The European Court of Human Right's engagement with the international humanitarian law
Applying international humanitarian law in judicial and quasi-judicial bodies : international and domestic aspects
The Hague : Asser Press, 2014
Bibliographie : p. 286-287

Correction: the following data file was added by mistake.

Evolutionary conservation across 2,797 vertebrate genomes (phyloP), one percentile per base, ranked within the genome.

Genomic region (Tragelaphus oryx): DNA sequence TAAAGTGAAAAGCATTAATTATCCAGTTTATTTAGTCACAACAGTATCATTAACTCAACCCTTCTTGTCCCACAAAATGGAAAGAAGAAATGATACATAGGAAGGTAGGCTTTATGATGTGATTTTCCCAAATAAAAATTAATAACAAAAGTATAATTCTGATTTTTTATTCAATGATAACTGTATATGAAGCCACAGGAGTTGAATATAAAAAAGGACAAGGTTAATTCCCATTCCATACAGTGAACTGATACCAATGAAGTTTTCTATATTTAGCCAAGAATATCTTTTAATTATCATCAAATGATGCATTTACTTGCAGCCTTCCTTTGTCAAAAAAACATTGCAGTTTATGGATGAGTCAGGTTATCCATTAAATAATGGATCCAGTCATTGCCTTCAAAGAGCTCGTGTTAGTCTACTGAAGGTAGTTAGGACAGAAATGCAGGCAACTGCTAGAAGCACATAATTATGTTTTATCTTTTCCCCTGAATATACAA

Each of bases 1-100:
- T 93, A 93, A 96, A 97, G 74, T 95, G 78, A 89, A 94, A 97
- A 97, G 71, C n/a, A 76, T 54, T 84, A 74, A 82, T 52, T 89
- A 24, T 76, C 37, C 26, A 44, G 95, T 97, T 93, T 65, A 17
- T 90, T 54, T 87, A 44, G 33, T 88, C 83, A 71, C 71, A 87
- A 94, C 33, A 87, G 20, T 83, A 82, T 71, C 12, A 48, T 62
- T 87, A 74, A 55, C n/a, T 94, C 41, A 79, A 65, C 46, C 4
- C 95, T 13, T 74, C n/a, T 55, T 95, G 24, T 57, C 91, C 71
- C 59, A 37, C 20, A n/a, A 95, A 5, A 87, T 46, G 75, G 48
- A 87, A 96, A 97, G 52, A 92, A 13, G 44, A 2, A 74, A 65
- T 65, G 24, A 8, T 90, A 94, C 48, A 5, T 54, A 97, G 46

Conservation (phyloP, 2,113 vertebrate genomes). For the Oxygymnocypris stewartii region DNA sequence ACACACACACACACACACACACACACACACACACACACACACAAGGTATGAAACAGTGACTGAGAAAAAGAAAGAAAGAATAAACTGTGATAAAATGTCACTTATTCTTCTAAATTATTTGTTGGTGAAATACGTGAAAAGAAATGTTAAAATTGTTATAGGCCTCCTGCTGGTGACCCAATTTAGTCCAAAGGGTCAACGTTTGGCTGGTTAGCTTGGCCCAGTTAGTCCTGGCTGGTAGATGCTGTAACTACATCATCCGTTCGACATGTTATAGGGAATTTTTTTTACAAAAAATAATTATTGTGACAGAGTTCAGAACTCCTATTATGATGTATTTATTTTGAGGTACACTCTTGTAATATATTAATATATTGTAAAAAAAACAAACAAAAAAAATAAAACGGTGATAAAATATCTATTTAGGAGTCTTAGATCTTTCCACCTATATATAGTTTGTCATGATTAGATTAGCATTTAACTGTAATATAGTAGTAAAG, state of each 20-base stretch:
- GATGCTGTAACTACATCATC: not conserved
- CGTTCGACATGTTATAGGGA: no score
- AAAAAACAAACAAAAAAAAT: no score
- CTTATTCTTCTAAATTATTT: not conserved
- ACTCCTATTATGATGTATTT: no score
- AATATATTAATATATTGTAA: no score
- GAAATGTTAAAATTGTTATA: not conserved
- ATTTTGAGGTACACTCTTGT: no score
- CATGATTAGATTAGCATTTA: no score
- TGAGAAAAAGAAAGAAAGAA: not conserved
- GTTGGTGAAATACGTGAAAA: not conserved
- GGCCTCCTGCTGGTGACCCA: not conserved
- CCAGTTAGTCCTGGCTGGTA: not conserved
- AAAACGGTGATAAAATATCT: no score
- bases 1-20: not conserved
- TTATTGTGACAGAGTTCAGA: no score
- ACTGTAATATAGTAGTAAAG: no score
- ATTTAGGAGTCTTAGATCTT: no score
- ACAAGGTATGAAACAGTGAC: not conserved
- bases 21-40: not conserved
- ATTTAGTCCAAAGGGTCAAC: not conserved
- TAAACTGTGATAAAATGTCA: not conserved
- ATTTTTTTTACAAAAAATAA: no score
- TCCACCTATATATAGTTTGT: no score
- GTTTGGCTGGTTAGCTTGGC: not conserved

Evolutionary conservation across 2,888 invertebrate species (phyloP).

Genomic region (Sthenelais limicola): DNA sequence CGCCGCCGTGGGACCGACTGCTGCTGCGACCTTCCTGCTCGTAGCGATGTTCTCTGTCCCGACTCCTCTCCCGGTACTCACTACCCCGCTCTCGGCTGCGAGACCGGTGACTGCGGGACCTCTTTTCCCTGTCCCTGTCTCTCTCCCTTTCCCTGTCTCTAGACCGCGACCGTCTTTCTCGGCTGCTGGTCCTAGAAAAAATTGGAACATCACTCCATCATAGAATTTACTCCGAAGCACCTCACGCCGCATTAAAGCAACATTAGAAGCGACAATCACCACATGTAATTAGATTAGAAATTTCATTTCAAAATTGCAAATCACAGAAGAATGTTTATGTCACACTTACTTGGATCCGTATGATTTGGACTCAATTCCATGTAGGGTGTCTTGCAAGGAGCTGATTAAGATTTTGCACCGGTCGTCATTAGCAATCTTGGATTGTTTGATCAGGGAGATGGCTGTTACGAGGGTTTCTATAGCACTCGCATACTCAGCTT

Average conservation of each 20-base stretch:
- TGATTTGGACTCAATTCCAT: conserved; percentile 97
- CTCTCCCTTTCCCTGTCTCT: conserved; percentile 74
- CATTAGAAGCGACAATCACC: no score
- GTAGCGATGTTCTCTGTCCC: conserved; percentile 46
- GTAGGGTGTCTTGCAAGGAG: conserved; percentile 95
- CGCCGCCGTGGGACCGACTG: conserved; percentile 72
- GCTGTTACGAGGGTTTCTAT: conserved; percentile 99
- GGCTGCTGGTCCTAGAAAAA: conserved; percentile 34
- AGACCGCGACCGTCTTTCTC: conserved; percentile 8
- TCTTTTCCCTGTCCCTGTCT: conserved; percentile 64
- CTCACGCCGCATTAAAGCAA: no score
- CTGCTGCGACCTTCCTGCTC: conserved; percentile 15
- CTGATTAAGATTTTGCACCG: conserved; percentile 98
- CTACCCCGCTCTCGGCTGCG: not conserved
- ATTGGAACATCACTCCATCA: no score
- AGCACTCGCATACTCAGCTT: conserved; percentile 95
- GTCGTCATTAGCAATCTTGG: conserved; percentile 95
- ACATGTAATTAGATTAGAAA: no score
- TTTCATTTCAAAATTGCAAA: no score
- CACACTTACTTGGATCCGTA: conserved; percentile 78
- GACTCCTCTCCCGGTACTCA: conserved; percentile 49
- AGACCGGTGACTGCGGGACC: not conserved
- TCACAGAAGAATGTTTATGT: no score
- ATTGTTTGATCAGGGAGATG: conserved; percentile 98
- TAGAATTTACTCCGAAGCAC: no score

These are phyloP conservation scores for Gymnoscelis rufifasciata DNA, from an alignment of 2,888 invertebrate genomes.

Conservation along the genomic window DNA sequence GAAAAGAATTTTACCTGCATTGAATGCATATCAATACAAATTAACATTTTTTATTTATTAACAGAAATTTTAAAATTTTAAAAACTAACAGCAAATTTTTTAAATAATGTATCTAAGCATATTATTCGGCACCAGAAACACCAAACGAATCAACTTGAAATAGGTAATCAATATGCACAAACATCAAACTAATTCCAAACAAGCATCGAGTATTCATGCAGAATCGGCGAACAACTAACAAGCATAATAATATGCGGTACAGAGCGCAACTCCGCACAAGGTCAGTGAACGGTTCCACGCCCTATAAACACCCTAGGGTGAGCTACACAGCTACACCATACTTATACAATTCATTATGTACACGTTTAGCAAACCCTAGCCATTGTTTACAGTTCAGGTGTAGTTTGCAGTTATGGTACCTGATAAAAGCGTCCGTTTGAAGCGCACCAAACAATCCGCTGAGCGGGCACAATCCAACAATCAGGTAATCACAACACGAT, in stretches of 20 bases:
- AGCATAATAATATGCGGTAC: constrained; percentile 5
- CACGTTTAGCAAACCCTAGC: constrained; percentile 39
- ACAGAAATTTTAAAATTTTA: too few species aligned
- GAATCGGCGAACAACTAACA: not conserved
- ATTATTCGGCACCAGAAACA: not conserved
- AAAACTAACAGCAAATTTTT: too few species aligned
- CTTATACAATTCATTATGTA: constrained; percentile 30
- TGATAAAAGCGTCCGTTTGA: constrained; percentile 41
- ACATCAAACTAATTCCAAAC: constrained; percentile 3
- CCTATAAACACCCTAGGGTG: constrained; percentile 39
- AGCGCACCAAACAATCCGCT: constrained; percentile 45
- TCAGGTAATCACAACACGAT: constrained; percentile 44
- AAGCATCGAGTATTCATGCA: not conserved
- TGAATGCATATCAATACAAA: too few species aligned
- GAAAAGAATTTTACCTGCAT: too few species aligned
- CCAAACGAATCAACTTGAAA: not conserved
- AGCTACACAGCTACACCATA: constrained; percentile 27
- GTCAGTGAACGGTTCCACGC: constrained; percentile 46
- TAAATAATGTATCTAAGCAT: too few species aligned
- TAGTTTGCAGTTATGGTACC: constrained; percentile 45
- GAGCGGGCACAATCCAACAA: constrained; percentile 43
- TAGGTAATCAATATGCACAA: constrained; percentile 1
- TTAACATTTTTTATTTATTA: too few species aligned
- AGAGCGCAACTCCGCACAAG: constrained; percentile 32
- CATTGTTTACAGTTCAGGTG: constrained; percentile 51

This chapter evaluates the jurisprudence to the European Court of Human Rights in order to ascertain how effectively it engages with international humanitarian law. The chapter briefly outlines the nature of the interaction between human rights and humanitarian law, including a discussion of the leading cases from the International Court of Justice and the concept of lex specialis. From that point, the chapter works to assess key cases relating to the extraterritorial application of the European Convention on Human Rights in situations of military occupation and armed conflict. This section will examine whether the basis for extending jurisdiction beyond the territorial limits of the Convention state is coherent with IHL. Another important facet of the Court's jurisprudence is its treatment of cases that have arisen in internal conflicts. In such cases, the Court has been even more unwilling to engage with humanitarian law. A brief case study of two subjects that are of central importance in armed conflicts, namely the use of lethal force and the grounds for detention, show that this reluctance is carried through to the interpretation and application of substantive Convention rights.